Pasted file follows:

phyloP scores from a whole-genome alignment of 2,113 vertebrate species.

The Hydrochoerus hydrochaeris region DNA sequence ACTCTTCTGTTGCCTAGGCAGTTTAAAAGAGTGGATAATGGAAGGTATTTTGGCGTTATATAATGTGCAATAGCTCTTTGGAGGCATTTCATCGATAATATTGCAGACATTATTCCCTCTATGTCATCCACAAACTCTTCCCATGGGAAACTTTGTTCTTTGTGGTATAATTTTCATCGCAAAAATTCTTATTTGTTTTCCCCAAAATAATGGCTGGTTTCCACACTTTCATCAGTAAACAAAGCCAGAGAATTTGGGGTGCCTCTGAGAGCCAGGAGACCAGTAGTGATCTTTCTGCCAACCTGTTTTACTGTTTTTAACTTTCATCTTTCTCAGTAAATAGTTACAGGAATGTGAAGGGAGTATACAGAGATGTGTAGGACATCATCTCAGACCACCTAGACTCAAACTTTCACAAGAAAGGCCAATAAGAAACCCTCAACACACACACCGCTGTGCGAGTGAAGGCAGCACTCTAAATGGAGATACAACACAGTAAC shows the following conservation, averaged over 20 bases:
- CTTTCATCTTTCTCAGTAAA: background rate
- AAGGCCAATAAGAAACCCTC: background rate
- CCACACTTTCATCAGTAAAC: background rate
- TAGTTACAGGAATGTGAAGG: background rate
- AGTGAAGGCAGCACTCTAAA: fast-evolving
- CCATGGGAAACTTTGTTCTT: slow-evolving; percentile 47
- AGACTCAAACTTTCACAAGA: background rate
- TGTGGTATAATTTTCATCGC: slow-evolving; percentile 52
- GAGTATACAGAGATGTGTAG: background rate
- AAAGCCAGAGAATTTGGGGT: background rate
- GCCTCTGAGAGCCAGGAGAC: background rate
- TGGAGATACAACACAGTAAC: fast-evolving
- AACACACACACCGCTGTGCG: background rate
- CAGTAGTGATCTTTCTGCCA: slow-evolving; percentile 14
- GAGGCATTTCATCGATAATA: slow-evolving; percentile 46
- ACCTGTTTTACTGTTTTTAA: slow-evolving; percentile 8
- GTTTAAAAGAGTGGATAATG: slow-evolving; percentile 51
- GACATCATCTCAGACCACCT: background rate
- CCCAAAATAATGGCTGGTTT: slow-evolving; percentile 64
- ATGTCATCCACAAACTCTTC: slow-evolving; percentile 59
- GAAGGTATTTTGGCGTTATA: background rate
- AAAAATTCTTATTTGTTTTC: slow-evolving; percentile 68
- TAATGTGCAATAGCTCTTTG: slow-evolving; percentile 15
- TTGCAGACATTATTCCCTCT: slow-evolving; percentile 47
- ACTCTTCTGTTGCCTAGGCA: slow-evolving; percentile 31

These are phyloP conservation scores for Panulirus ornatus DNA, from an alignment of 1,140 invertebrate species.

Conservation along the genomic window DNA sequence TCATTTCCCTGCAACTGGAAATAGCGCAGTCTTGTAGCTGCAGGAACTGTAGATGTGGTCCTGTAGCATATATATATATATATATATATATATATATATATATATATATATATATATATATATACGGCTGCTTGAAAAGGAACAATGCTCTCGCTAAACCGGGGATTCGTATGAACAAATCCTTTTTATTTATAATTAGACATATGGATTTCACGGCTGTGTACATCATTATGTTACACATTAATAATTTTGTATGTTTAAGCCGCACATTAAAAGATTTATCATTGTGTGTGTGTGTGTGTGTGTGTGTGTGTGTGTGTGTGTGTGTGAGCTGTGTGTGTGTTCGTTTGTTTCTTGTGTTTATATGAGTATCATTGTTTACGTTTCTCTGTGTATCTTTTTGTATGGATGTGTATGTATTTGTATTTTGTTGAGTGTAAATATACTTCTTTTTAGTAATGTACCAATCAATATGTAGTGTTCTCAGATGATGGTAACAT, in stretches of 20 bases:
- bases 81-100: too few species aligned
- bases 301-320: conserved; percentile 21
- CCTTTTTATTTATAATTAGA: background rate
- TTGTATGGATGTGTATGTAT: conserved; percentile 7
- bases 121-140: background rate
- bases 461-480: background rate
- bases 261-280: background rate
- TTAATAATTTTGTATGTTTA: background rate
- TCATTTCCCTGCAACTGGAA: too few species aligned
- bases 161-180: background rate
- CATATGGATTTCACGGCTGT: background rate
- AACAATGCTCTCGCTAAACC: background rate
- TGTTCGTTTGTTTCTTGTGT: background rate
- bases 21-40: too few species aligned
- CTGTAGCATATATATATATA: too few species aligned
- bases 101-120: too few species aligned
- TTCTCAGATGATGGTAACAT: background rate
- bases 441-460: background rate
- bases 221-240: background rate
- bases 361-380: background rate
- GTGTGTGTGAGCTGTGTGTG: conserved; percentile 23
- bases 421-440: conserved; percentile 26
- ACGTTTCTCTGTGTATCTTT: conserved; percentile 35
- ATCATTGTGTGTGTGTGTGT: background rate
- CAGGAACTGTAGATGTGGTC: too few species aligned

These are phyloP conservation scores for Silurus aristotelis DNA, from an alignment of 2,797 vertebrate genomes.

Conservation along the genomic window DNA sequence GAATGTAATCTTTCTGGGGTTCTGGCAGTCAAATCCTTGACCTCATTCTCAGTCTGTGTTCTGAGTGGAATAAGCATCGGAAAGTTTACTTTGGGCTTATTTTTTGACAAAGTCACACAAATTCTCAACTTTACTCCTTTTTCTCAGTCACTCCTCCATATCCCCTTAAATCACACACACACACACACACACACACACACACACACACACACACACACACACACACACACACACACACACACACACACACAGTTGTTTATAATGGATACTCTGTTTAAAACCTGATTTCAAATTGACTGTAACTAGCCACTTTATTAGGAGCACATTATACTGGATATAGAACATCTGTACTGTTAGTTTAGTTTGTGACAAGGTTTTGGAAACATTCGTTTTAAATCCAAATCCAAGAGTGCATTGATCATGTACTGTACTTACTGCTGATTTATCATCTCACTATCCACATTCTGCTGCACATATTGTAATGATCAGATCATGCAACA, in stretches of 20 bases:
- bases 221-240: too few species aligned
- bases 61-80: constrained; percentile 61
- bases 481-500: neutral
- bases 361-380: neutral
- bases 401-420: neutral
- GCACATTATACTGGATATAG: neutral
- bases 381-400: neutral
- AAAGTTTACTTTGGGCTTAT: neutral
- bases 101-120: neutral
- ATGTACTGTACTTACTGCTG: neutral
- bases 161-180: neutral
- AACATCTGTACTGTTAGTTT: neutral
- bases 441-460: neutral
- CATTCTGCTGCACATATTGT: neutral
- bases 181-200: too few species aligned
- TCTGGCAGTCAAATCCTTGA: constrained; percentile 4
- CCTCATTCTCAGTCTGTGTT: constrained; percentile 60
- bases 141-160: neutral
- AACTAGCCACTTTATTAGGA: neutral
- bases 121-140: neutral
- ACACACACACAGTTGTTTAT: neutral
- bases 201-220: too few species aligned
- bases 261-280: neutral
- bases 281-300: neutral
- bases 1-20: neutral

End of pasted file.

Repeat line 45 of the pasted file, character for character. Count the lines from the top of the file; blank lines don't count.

- bases 101-120: too few species aligned